Piercing the Veil of Opposition to the California WaterFix

John Mirisch
Vice-Mayor, City of Beverly Hills

While I was walking back to my seat in the Metropolitan Water District Board Room after having made comments in support of the California Water Fix, a stubbly dude in a porkpie hat looked up and sneered loudly at me, “A**hole!”

One might think that I had just completed a tirade against Pabst Blue Ribbon to provoke such a response, but my actual comments were self-explanatory and follow here:

My name is John Mirisch and I serve on the Beverly Hills City Council.  My comments reflect my own position, though our Council is supportive of the California Water Fix.

Beverly Hills is actively working to expand our own water portfolio, making significant investments and we believe a variety of measures, including conservation is important for the future.

Yes, an all-of-the-above approach also means having reliable access to water from the Sierras and the Water Fix is a long overdue infrastructure upgrade.

Make no mistake about it, much if not most of the opposition to the plan is rooted in regional self-interest and narrow-mindedness.  While sports-based rivalries including anti-Dodger sentiment can be in good fun, there is nothing fun about the hypocritical and self-serving groups and individuals who refer to the Metropolitan board as the “politburo” and call us “colonizers” because of our efforts to share in the waters of our state as is our right as Californians.

This attitude may be hard for us to understand, but as noted political consultant Bill Carrrick remarked, “We’re not as parochial as Northern Californians.” 

The irony here is that the tunnels would be paid for by the ratepayers, while the delta farmers want the taxpayers of the entire state to finance their unsustainable way of life by paying for an aging and near-obsolete system of levees.  These provincial interests view water which doesn’t originate in the delta, but from the Sierras, as “theirs,” and also view the taxpayer dollars generated from Southern California, home to almost 2/3 of the state’s population as theirs, as well.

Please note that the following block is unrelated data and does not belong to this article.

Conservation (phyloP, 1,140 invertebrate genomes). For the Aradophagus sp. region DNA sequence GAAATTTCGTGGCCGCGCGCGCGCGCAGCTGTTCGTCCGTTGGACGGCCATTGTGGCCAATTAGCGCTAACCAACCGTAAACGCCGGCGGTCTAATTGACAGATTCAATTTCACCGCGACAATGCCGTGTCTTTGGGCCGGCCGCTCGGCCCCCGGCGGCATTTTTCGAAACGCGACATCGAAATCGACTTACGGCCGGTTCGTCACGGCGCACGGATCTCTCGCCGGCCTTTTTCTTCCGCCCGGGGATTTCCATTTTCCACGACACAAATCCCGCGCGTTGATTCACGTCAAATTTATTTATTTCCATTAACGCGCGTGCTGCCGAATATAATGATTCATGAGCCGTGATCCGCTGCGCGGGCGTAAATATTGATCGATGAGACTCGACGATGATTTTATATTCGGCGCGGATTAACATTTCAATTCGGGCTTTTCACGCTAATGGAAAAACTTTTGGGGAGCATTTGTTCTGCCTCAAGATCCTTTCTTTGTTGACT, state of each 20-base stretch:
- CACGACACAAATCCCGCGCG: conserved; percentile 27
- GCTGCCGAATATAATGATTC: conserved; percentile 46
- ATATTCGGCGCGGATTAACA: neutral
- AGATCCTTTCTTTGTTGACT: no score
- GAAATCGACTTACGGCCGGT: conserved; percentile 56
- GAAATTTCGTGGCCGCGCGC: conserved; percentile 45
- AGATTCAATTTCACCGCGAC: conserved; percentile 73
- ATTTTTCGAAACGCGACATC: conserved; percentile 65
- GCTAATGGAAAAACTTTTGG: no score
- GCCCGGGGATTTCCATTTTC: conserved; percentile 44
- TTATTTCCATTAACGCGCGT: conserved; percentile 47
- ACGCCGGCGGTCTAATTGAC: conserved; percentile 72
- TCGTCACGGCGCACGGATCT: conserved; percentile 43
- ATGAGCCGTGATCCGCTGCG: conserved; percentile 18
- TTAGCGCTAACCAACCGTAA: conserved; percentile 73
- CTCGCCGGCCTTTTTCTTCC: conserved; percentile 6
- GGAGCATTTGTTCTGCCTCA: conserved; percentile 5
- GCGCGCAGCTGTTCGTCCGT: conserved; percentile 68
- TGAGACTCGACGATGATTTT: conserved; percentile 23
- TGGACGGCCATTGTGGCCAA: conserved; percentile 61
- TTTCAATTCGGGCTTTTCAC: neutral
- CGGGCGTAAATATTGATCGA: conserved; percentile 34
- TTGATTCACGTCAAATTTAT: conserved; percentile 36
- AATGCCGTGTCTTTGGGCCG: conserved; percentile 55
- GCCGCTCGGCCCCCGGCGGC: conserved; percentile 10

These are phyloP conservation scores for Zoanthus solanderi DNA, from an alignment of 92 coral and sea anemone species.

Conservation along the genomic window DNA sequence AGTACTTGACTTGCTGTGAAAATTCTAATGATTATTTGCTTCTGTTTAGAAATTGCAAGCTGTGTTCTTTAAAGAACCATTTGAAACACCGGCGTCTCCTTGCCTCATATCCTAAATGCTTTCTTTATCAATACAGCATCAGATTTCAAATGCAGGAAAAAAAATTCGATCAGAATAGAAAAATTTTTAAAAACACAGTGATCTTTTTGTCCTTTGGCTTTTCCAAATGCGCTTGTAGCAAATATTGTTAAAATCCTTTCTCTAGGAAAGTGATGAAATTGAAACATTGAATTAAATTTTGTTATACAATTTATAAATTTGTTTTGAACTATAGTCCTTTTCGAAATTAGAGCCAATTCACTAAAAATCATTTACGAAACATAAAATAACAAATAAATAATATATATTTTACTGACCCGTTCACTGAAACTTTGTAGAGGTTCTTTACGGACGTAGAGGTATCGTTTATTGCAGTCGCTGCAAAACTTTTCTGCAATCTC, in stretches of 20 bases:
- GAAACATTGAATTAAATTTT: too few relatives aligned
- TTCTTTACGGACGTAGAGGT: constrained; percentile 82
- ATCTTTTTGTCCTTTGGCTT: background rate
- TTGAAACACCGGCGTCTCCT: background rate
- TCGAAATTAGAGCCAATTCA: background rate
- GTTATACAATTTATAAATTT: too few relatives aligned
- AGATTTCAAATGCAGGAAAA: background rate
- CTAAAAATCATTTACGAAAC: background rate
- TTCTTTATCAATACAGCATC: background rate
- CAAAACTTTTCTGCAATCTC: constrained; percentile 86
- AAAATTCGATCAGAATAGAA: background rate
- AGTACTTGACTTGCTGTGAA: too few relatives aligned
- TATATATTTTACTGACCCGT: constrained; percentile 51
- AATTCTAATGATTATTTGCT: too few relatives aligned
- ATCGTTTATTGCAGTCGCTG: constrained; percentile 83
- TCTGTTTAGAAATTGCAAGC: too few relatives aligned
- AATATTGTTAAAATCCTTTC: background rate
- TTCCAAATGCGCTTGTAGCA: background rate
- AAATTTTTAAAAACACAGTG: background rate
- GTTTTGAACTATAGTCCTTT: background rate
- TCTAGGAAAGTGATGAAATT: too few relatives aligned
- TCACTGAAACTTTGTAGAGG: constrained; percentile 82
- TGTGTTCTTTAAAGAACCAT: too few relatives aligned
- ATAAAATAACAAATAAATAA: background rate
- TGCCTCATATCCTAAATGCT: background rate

They bring to mind the Talmud’s archetype of the wicked person who says, “What’s mine is mine, and what’s yours is mine.”

Like the parochial opposition to the Peripheral Canal decades ago, anti-Southern Californian bigotry now threatens our ability to secure our water supply.  Climate change makes these important infrastructure upgrades more necessary than ever. No, the WaterFix is not cheap.  But further delay of creating reliable access to our water will ultimately end up costing us more.  Most of you are undoubtedly too young to remember the classic Fram Oil Filter commercial from the 70’s: “You can pay me now.  Or you can pay me later.”

Perhaps these parochialists who would deny our right to the water of our own state are pushing us in the direction of forming a separate state and maybe that’s something we should eventually consider. But in the meantime, even though to quote Beverly Hills resident Taylor Swift, “haters gonna hate,” we can’t let the bigots turn off the spigots. 

Right now, we are all Californians — not colonizers — and despite the chutzpah of some of our Northern Californian neighbors, we have just as much right to the water of our state as any other Californians.  

So let’s come together and show the same spirit as when Metropolitan was formed in 1928 with my City as a founding member.  Now, as then it’s time for Southern California to secure our water future.

Oh, one more thing: how ‘bout them Dodgers?